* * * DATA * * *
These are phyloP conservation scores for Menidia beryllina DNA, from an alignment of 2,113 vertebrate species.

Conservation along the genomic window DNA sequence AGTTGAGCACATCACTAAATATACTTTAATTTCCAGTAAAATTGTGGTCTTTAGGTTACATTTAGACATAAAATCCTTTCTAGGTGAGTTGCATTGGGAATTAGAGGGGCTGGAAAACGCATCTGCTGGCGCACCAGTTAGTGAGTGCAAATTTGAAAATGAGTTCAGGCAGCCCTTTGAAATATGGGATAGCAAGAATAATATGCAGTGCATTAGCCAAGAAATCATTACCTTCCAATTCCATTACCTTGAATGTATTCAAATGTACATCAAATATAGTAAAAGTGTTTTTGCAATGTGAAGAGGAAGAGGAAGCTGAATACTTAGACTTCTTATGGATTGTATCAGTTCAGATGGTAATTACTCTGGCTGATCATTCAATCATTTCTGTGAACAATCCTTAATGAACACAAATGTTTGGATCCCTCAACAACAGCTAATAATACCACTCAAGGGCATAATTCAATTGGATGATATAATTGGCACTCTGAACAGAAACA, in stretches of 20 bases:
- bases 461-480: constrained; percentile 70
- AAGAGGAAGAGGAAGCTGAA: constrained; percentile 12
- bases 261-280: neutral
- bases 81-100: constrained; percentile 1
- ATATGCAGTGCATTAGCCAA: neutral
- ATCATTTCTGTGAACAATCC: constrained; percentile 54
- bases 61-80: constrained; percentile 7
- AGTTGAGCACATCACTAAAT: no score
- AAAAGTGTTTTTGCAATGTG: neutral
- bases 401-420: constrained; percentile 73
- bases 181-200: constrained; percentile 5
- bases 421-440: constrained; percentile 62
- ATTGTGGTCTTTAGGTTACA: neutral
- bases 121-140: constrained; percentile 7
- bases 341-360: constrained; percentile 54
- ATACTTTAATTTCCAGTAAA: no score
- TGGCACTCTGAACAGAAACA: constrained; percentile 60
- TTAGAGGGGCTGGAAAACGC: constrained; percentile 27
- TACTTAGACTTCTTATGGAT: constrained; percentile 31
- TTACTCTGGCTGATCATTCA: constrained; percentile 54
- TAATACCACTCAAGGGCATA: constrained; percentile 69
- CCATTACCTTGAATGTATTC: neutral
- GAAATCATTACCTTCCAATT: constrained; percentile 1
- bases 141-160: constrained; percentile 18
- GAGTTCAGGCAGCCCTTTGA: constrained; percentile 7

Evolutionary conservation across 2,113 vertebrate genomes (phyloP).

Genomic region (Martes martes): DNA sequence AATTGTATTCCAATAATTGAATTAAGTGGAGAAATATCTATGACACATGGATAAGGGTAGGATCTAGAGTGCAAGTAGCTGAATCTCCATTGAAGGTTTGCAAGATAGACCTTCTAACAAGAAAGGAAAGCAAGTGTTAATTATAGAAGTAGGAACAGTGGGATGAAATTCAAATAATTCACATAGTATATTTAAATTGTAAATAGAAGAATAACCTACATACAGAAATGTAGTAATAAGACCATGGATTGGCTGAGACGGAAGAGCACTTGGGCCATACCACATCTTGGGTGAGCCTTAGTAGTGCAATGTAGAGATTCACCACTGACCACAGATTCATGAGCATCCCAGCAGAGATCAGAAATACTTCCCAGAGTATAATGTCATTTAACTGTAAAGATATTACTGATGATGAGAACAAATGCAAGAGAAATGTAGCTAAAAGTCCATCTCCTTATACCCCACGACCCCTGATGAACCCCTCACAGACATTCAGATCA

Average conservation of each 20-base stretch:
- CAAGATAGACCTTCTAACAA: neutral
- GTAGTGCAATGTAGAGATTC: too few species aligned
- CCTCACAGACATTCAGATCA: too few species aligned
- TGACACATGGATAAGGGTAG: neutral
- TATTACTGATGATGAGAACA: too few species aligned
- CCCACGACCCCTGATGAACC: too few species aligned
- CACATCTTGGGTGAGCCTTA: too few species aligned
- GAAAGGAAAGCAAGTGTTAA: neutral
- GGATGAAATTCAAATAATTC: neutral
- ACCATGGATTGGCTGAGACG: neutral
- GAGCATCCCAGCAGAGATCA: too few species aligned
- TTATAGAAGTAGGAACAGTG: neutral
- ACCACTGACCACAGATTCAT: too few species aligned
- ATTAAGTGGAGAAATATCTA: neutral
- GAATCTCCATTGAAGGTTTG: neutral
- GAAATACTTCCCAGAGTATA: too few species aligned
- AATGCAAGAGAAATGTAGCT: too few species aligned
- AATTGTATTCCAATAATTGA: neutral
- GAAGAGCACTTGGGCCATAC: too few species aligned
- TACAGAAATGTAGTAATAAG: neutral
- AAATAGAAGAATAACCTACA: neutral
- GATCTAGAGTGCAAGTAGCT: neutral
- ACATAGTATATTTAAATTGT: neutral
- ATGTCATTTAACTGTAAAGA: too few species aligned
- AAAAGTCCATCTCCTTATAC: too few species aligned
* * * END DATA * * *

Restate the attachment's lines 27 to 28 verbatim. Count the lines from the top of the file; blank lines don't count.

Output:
- GAGTTCAGGCAGCCCTTTGA: constrained; percentile 7

Evolutionary conservation across 2,113 vertebrate genomes (phyloP).